Whether the various workers were, in fact, independent contractors rather than employees was a question for the jury.6 In this case, the jury, having been properly instructed that an employer generally is not liable for the acts of an independent contractor, nevertheless concluded that the Tingles were liable. The evidence supports this conclusion. Specifically, the record indicates that Mr. Tingle decided to have a lake built on his property and he chose the location, which abutted Jones' property. The evidence also suggests that the damage to Jones' property occurred in connection with the building of the lake. Mr. Tingle testified that he knew where the boundary was between the two properties and that he pointed out the boundary to the various workers. The record also shows, however, that Mr. Tingle did not always respect the boundary between the properties, as he performed work on Jones' property on at least three occasions without first seeking permission. Under these circumstances, the jury was authorized to conclude that Mr. Tingle, once again, disregarded the boundary line, which resulted in trees being removed from Jones' property.7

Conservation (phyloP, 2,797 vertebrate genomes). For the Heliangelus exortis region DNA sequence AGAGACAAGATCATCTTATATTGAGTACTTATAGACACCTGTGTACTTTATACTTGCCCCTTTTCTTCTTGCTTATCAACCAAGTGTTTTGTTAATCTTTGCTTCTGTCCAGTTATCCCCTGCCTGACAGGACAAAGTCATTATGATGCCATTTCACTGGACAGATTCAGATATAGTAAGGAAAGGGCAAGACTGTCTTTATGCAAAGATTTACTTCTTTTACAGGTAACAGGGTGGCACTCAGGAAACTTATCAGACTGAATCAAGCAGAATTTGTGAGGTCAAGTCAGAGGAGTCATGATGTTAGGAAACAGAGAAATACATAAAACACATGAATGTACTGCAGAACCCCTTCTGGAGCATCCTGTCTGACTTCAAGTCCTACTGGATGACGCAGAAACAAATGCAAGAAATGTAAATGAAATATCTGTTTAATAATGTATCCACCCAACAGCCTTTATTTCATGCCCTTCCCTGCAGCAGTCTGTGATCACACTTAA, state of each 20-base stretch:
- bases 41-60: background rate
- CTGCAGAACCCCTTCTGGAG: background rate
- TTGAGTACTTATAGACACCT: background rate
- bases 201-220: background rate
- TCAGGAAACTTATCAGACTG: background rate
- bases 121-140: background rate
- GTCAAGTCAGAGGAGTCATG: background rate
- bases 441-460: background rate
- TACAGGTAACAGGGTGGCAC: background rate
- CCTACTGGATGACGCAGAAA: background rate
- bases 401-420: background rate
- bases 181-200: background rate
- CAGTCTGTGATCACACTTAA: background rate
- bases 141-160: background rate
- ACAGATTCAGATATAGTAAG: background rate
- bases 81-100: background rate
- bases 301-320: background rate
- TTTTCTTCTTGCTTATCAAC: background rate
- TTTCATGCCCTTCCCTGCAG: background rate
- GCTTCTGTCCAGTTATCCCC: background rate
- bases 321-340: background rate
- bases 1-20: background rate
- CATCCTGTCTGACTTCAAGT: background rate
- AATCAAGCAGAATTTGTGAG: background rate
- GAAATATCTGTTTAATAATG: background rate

Moreover, the jury could have found the Tingles liable on a basis other than the cutting of trees. It is well settled that the act of diverting water from one's property onto the property of another can give rise to an action for trespass.8 Here, Jones based her complaint both on the tree removal and the damage to her property caused by surface water runoff. Given this additional basis for imposing liability on the Tingles, the trial court did not err in failing to grant a directed verdict or enter a judgment n.o.v.